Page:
The Feast of Booths (Lev. 23:34–44) was observed on the fifteenth day of the seventh month and marked the end of the agricultural year. As this was the final ingathering of the harvest, it was also called the Feast of Ingathering (Ex. 23:16; 34:22). This eight-day celebration included a sacred assembly on the first and last days. During the intermediary days, the nation was instructed to dwell in “booths” (i.e., “tabernacles”) to remember their journey from Egypt to Canaan.

These two names for this festival represent redemptive themes fulfilled in Christ. Ingathering is the final stage of the feasts’ agricultural motif. It begins with the barley harvest in Passover, continues with the wheat harvest in Weeks, and culminates with the vine harvest in Ingathering. This is a reminder that the ingathering of the nations will be completed. This theme of finality is more prominent in the other name of the feast: Booths. Israel’s time in booths in the wilderness would end when they entered Canaan; the wilderness era of the church will also end as it enters the final Sabbath rest (Heb. 4:9) at the return of Christ and the ushering in of the new heavens and new earth (Rev. 21–22). Those in Christ are merely “sojourners” and “resident aliens” traveling in this fallen world until they reach their final homeland (1 Peter 1:4; 2:11). Zechariah 14:16–21 depicts the return of Christ as the time when the international people of God will gather at Jerusalem to celebrate the Feast of Booths. This final festival anticipates the end and the victorious return of Christ.


Purim is derived from the Persian word pur, meaning “lot.” It is celebrated on the thirteenth and fourteenth of Adar, which is the twelfth month. While the Jews were living in the Persian Empire, Haman cast “lots” to determine the day of genocide of the Jews. The Lord providentially preserved the Jews on that day through the intercession of Queen Esther and Mordecai. The day of destruction of the Jews instead became the day of their preservation. The feast of Purim was inaugurated to commemorate their deliverance (Est. 9:26–32).

The importance of Purim should not be minimized. Had Haman accomplished his nefarious task, the Jews would have been annihilated. There would be no Messiah (Gen. 3:15) and thus no salvation for anyone. The Lord protected this blessed line when it was most threatened, ultimately resulting in the birth of the God-man who would give Himself as an atoning sacrifice for our sins (1 John 2:2). Purim also foreshadows the final defeat of the enemies of God’s people.


Hanukkah, the Hebrew word for “dedication,” commemorates the victory of the Jews, led by Judas Maccabeus, against the overwhelming forces of the Seleucid king Antiochus Epiphanes that occurred during the intertestamental period. As recorded in the apocryphal books of 1 and 2 Maccabees, Antiochus threatened the Jewish race by brutally enforcing their systematic Hellenization. He also desecrated the sanctity of the second temple by offering pagan sacrifices at its altar. In response to these atrocities, Judas Maccabeus heroically led the Jews to win their freedom from Antiochus in 165 BC, and they briefly enjoyed an independent Jewish state. They immediately cleansed the temple and rededicated it to the Lord. This established the festival of Hanukkah. According to Jewish tradition, Hanukkah became an eight-day celebration because the menorah of the temple burned for eight days despite the lack of adequate oil. Jews observe Hanukkah annually with much food and games beginning on the twenty-fifth day of the ninth month to remember this extraordinary Jewish victory.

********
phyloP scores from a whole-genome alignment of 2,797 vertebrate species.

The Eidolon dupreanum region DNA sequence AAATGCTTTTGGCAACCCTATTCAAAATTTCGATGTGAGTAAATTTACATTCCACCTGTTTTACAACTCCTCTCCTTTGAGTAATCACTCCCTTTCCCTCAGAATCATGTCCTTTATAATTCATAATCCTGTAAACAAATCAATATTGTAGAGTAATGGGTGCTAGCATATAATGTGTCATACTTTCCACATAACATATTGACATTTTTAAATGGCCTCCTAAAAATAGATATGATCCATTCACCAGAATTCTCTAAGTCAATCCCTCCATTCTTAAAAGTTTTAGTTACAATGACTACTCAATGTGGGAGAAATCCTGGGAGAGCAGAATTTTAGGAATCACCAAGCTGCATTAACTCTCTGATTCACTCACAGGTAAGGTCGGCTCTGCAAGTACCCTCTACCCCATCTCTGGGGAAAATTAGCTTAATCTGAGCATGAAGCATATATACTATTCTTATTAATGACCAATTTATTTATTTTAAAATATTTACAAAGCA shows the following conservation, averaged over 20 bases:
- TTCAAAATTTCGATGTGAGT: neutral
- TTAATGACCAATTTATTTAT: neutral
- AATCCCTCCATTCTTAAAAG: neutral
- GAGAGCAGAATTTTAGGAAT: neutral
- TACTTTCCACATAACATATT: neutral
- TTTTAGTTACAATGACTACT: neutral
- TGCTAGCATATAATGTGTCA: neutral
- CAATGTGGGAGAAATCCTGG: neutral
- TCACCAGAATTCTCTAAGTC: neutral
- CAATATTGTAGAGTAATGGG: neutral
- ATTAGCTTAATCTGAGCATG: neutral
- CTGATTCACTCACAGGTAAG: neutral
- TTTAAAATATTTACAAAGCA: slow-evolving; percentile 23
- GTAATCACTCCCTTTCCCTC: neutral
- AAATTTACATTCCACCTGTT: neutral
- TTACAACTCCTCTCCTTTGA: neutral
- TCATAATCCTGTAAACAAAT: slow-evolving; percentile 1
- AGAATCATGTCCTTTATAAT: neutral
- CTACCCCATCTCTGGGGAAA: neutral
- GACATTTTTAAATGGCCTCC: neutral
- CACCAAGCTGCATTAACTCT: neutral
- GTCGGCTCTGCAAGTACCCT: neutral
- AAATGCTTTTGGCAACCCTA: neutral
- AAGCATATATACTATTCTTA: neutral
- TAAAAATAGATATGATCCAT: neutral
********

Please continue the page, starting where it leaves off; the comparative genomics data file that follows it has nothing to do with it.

Most Protestants are unaware of the details of this holiday because it is not found in the Protestant canon. However, like the feast of Purim, it reminds us of a time when the Jewish line was threatened with destruction, which would have had significant redemptive ramifications. John 10:22 mentions Hanukkah when the Jews were anticipating another military leader to accomplish a similar victory against the Romans. When they looked to Jesus during the Feast of Dedication, Hanukkah, as such a leader, He reminded them that He is not a mere human liberator from political oppression; He is one with the Father and came to accomplish the “rededication” of the church, which is the “holy temple in the Lord” (Eph. 2:21).


Paul understood that these festivals were a shadow of Christ (Col. 2:16–17). Tragically, ancient Israel ignored these observances. Not only did this negligence result in their forgetting the Lord in their time, but it also kept them from looking to the future when the Lord Himself would bring about the final redemptive work of the true Lamb of God (Passover, Day of Atonement, Firstfruits), who would defeat His and our enemies (Purim) and who would gather His supranational people (Weeks) who would enter the consummated kingdom (Booths, Trumpets) where He would be their light (Hanukkah) forever.

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Mar 2020 Issue